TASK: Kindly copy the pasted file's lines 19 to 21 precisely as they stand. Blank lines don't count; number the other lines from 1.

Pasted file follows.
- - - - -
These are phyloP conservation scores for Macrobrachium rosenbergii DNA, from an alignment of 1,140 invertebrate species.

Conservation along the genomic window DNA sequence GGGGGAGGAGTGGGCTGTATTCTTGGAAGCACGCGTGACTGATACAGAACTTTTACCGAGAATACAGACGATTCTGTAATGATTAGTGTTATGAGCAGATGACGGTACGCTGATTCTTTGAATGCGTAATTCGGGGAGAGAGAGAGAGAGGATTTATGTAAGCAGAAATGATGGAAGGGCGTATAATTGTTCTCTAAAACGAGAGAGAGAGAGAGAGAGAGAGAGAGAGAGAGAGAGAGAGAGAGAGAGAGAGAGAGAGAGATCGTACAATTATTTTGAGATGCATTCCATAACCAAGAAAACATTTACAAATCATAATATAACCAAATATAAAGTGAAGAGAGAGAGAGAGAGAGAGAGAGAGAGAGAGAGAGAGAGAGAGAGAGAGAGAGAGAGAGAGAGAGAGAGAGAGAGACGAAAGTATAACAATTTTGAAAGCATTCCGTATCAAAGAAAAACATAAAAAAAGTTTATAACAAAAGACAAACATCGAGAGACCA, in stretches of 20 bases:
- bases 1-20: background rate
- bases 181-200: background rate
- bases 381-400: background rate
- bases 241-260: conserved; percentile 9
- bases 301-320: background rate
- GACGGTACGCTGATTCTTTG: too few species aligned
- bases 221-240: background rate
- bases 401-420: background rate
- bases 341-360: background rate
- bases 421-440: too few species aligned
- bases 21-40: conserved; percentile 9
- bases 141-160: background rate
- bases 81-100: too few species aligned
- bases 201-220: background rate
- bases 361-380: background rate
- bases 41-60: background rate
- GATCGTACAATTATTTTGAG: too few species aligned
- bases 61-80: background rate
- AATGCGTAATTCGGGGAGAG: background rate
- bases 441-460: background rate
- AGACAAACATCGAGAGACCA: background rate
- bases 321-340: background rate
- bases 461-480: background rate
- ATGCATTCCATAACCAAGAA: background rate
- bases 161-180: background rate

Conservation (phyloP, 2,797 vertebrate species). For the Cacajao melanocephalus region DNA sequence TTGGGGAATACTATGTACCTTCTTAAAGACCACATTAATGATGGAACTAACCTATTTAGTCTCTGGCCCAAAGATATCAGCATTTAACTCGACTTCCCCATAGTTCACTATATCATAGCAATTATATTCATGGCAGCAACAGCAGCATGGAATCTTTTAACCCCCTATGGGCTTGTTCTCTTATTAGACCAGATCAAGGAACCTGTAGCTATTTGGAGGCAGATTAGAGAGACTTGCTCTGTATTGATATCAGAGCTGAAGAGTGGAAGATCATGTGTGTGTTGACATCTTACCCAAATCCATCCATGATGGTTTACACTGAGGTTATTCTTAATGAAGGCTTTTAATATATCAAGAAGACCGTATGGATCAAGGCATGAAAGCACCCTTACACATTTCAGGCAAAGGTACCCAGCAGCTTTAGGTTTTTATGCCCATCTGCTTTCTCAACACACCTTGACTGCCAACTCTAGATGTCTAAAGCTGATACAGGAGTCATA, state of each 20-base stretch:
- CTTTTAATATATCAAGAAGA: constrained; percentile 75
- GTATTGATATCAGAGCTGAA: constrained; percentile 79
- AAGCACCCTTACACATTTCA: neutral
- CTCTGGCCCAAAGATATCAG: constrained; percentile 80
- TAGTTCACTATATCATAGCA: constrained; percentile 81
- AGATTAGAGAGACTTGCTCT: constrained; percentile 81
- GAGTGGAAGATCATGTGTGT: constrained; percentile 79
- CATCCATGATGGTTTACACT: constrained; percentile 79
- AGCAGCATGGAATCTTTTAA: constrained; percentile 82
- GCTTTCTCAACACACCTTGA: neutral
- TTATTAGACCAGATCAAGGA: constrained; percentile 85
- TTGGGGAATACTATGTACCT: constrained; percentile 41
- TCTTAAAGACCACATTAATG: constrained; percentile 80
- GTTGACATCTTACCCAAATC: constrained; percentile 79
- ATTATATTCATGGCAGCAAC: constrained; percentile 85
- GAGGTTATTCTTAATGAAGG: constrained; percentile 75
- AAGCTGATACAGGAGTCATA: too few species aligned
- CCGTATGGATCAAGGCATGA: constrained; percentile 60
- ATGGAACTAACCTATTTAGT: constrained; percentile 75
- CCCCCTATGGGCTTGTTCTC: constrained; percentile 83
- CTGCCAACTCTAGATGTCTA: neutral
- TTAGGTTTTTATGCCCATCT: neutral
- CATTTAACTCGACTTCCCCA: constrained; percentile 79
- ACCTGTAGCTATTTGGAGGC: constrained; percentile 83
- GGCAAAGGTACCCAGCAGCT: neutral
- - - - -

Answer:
- GATCGTACAATTATTTTGAG: too few species aligned
- bases 61-80: background rate
- AATGCGTAATTCGGGGAGAG: background rate